True indigo is still grown commercially. There are artists who grow their own plants and process them to make the pigment they need for the renowned deep blue. A 5mL (.17 oz) tube of watercolor sells for $10, and a 37 mL (1.25 ounce) of oil paint sells for about $18. When you buy artwork, you are not only paying for creativity, but for materials as well!
Synthetic indigo is common now with the advantage of lower cost. As is often the case, lower cost doesn’t always mean equal products, and in this case, synthetic indigo carries the costs of diminished depth of color and damage to the environment. Unlike natural indigo, synthetic indigo is dependent on petrochemicals for processing, which are toxic and require appropriate disposal, adding to the expense. Water remaining from natural indigo processing is free of chemicals and can safely be returned to the earth.
Indigo appears in clothing, on pottery and ceramics, and on artists’ palettes. It is also in every rainbow most of us see, though not everyone can see it. In the spectrum of colors—red, orange, yellow, green, blue, indigo, violet—for some, distinguishing between blue and violet is difficult. Spotting the indigo is considered a sign of hope, joy, or for some, luck. With the next rainbow you see, search for the indigo and give a little thought to the human costs that brought that beautiful color to our palettes.
And think about that pretty indigo-blue dress on a shy teenage girl who sees indigo in rainbows.
Indigo species in the U.S. and the states in which they are native:
Indigofera caroliniana Mill., Carolina indigo – NC, SC, GA, FL, AL, MS, LA
Indigofera colutea (Burm. f.) Merr., rusty indigo – FL
*Indigofera decora Lindl., Chinese indigo – GA
Indigofera guatemalensis Moc. & Sessé ex Prain & Backer, Guatemalan indigo – PR, VI
*Indigofera hendecaphylla Jacq., trailing indigo – FL
*Indigofera hirsuta L., hairy indigo – SC, GA, AL, FL
*Indigofera kirilowii Maxim. Ex Palib., Kirilow’s indigo – TN
*Indigofera lindheimeriana Scheele, Lindheimer’s indigo – TX
Indigofera miniate Ortega, coastal indigo – TX, OK, KS, AL, GA, FL
Indigofera oxycarpa Desv., Asian indigo – FL (threatened)
*Indigofera parviflora K. Heyne ex Wight & Arn., nom. Inq. – AL
Indigofera pilosa Poir., soft hairy indigo – FL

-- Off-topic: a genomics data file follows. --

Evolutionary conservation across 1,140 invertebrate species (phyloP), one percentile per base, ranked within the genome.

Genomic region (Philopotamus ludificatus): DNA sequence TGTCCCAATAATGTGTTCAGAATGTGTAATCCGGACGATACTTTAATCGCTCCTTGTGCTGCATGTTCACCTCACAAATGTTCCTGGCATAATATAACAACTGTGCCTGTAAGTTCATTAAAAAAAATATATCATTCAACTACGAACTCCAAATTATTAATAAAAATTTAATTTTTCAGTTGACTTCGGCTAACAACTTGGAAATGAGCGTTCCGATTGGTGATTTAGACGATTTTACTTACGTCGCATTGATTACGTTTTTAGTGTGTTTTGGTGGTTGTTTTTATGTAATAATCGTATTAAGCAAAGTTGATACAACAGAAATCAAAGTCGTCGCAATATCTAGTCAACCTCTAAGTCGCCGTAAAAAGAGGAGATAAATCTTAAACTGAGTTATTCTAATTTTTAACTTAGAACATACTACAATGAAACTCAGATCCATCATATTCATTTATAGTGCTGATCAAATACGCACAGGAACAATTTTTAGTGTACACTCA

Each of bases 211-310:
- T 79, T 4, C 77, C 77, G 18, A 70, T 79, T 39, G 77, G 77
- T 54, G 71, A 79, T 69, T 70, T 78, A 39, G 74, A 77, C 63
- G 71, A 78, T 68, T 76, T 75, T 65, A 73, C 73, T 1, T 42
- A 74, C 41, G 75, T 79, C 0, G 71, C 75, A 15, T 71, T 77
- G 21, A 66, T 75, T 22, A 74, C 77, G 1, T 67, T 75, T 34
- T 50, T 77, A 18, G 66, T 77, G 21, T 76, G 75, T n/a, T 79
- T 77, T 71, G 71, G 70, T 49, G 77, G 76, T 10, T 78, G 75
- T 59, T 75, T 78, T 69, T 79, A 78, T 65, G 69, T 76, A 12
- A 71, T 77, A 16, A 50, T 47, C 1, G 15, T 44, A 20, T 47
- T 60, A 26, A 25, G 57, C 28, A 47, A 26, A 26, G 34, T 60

Indigofera sphaerocarpa A. Gray, Sonoran indigo – NM, AZ
Indigofera suffruticosa Mill., Anil de pasto – TX, LA, GA, SC, NC, FL, PR, VI
*Indigofera tinctoria L., true indigo – NC, SC, MI, TN, PR, VI, NAV
*= non native species growing in the U.S.
¹ History of Indigo & Indigo Dyeing. Indigo History, WildColors, http://www.wildcolours.co.uk/html/indigo_history.html. Accessed 7-08-2022.
² Winberry, John J. 1979. Indigo in South Carolina: A historical geography. Southeastern Geographer. Vol. 19, No. 2, p.91-102. Available online: https://www.jstor.org/stable/44370692?seq=1&cid=pdf-reference#references_tab_contents. Accessed 08-07-2022.
Photo Credits: 1) Indigofera suffruticosa (Kohler’s Medicinal Plants, 1887, Public domain); 2) Woad-dyed fabric (Local Color Dyes, http://www.localcolordyes.com); 3 & 4) Añil-dyed fabric (Norma Schafer: Oaxaca Cultural Navigator); 5) Indigofera tinctoria (Kurt Stuber, Creative Commons); 6) Indigo-dyed fabric (Affordable-kind-craft.com.au).
Medicinal Disclaimer: It is the policy of The Herb Society of America, Inc. not to advise or recommend herbs for medicinal or health use. This information is intended for educational purposes only and should not be considered as a recommendation or an endorsement of any particular medical or health treatment. Please consult a health care provider before pursuing any herbal treatments.
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Katherine Schlosser (Kathy) has been a member of the North Carolina Unit of The Herb Society of America since 1991, serving in many capacities at the local and national level, including as a member of the Native Herb Conservation Committee, The Herb Society of America. She was awarded the Gertrude B. Foster Award for Excellence in Herbal Literature and the Helen de Conway Little Medal of Honor. She is an author, lecturer, and native herb conservation enthusiast eager to engage others in the study and protection of our native herbs.